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How to Trim King Tut Plants

The King Tut is a tall grass plant with erect triangular stems and feathery leaves. Native to warm and wet regions, the King Tut plant is often grown indoors or near lake or river beds in warm climates. Like most ornamental grass plants, the King Tut requires very little pruning. The only trim that your King Tut plant will need in its lifetime is the occasional manicure to remove broken or unwanted stems.

Trim any King Tut stems that kink over at their base. Unlike drooping stems that will return upright with deep watering, stems that have drooped to the point of kinking or creasing will not recover. Compost the pruned stem or use it in a flower display.

Trim any King Tut stems that brown and die or appear insect infested or otherwise compromised. Make the pruning cut as close to ground level as possible. Compost or dispose of the King Tut stem. Do not leave it in the plant bed where it may lead to disease development.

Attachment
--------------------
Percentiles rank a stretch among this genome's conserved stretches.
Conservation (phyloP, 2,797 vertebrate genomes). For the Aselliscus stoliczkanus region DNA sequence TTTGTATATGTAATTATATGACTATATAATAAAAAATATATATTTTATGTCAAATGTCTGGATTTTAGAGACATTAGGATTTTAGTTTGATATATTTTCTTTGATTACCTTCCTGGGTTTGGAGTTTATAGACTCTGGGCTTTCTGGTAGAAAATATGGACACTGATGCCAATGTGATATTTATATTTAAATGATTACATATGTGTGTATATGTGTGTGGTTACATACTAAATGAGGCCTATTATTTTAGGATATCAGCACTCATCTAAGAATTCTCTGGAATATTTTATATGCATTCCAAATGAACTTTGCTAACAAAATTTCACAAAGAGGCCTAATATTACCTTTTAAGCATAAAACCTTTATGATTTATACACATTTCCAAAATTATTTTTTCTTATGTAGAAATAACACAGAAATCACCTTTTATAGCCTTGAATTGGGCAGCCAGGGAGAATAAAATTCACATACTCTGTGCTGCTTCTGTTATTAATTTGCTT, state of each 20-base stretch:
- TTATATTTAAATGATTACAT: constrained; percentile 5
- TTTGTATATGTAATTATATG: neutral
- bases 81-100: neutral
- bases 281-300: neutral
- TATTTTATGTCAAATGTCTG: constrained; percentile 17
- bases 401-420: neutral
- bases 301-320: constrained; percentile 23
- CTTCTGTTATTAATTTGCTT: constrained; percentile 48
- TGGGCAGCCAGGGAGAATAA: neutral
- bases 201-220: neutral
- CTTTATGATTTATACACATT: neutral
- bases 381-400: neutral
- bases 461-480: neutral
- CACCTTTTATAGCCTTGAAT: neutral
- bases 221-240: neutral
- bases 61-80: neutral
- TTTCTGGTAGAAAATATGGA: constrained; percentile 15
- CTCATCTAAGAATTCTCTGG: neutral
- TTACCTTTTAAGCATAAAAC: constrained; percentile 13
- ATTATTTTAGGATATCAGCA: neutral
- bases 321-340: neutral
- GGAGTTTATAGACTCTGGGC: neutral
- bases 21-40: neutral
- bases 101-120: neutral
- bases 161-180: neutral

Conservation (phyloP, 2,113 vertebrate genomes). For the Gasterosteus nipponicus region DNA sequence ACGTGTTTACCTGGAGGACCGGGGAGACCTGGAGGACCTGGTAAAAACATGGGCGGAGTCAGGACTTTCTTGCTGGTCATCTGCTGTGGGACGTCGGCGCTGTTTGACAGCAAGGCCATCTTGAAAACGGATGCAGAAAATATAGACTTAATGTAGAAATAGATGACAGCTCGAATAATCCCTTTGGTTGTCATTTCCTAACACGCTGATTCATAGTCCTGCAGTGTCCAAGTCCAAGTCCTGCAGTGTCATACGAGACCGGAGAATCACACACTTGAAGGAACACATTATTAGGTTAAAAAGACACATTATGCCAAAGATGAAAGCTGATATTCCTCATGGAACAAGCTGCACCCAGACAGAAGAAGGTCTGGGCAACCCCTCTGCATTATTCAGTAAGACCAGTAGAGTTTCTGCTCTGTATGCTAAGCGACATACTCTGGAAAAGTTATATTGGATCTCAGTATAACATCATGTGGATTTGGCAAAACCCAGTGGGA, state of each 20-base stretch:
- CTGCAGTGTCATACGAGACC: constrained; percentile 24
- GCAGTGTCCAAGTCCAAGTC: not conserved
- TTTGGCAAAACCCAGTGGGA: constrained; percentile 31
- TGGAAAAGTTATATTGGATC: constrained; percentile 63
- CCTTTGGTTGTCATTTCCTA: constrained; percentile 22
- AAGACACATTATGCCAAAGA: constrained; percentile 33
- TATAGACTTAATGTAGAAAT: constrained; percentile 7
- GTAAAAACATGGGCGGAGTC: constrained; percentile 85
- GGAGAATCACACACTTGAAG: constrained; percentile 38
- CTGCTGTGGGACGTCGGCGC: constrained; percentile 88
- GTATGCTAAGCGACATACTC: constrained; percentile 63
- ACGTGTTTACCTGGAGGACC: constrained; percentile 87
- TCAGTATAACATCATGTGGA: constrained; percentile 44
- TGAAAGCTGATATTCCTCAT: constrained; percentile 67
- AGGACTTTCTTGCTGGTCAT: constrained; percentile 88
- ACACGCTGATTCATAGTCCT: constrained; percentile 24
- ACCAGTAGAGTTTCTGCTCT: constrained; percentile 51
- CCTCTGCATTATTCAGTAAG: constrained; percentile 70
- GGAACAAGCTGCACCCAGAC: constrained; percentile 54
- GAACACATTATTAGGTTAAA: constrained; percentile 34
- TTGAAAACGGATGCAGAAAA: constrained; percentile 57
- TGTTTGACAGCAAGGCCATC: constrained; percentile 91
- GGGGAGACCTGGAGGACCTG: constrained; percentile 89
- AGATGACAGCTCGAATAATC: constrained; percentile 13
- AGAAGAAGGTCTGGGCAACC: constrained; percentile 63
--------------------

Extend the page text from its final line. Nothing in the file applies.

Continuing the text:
Trim the King Tut down to ground level if it turns brown and dies in winter when temperatures fall below 35 degrees Fahrenheit. King Tut plants cannot survive winter temperatures. The plant will not come back next spring.

King Tut Potted Plants

King Tut is a member of the same papyrus family of plants from which the ancient Egyptians made paper. Some papyrus plants grow up to 15 feet tall, but the King Tut cultivar is a dwarf variety that reaches 4 or 5 feet in height. Large pendulous heads with medium-green leafy rays adorn the sturdy stems, and green-brown flower clusters appear during the summer. Even the dwarf King Tut needs a fairly large container. It's best to use a pot without any drainage holes at the bottom since this is a water-loving species. If you have a pond and plan to use King Tut as an accent, grow it in a container placed underwater to keep it from invading other plants and for easier access and maintenance. In general, King Tut plants don't need to be deadheaded, but if you need to trim a few droopy stems, simply snip them off with scissors.

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